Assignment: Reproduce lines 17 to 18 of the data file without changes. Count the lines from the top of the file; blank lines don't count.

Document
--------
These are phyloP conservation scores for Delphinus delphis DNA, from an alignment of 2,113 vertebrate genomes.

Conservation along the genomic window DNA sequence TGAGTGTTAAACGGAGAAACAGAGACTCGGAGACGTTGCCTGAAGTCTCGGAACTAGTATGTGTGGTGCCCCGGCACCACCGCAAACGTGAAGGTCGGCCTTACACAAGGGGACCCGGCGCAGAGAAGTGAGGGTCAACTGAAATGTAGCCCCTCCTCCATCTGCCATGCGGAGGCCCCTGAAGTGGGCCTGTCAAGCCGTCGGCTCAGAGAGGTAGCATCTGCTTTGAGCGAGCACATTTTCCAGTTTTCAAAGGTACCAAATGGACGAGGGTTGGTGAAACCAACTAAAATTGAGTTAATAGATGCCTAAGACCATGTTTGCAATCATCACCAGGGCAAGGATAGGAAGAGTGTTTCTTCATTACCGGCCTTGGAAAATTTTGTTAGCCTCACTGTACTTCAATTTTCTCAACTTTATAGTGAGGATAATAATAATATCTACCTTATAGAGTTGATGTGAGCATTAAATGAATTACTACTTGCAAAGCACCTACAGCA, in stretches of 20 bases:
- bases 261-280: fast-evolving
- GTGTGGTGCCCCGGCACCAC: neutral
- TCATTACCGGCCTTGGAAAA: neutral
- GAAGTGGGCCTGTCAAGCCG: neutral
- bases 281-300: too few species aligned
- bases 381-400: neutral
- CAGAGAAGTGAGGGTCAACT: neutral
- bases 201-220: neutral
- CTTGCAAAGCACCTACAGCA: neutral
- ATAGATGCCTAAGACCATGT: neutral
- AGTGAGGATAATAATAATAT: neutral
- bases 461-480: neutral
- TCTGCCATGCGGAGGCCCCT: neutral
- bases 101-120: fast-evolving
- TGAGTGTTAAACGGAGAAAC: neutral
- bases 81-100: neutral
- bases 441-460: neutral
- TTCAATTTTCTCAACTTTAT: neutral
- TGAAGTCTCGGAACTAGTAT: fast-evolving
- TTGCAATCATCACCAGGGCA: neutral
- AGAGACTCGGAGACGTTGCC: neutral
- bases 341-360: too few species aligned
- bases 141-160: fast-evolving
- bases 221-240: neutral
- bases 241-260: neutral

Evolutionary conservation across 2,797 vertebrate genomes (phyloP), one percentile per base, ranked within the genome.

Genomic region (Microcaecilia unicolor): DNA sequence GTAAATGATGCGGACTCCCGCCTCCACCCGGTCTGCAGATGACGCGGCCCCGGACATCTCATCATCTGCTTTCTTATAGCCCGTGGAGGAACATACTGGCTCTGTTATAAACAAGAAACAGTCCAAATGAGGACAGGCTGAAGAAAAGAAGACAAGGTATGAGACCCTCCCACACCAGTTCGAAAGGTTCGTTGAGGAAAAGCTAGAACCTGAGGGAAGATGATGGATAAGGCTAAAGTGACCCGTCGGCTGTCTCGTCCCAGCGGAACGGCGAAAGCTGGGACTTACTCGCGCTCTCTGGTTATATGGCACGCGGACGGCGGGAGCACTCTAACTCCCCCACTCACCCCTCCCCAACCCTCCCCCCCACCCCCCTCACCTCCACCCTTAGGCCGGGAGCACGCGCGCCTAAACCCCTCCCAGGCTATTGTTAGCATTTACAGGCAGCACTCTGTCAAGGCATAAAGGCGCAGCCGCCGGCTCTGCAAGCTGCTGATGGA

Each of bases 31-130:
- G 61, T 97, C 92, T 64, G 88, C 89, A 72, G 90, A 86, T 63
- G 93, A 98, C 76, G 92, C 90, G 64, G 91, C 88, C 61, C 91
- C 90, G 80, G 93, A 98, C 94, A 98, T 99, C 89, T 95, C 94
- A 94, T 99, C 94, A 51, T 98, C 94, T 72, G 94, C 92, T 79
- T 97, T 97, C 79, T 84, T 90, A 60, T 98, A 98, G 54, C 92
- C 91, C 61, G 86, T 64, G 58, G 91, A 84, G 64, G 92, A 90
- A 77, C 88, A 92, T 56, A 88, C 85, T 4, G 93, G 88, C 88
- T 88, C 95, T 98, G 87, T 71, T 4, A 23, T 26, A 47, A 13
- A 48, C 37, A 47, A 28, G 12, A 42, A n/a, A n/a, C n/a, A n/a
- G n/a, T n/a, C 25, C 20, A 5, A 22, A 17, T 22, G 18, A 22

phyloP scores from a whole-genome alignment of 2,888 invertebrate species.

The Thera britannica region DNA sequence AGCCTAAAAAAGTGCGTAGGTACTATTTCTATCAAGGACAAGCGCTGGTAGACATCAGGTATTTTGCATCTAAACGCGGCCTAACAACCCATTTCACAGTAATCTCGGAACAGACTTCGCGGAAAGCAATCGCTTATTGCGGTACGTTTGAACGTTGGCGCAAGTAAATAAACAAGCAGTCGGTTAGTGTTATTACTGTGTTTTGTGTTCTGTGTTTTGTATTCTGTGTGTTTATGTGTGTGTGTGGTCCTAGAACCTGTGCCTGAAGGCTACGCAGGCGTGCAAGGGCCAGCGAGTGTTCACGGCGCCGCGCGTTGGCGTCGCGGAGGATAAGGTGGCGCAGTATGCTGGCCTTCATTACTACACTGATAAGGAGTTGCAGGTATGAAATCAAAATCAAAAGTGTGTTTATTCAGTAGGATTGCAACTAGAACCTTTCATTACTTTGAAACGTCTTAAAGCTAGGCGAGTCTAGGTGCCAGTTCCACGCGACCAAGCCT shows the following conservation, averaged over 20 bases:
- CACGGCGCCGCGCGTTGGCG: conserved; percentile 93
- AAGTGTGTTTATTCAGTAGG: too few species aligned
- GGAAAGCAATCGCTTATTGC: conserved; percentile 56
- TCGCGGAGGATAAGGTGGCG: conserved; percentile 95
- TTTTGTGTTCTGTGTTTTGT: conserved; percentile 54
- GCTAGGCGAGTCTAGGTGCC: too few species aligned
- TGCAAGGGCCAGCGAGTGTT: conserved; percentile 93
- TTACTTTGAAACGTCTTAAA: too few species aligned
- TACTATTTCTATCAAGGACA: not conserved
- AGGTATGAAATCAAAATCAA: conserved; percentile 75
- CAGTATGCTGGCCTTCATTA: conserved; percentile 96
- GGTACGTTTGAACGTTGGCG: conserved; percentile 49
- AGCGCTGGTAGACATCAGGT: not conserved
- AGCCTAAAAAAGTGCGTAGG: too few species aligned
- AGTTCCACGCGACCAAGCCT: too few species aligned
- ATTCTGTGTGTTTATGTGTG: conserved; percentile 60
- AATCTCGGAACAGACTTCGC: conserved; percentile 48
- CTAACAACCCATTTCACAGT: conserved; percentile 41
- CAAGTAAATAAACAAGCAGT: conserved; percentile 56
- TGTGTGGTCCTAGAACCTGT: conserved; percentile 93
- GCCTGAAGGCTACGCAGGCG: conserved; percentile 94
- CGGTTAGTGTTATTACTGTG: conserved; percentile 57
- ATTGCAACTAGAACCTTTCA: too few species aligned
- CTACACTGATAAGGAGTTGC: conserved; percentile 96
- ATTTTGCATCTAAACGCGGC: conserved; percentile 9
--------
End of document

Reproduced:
- TGAGTGTTAAACGGAGAAAC: neutral
- bases 81-100: neutral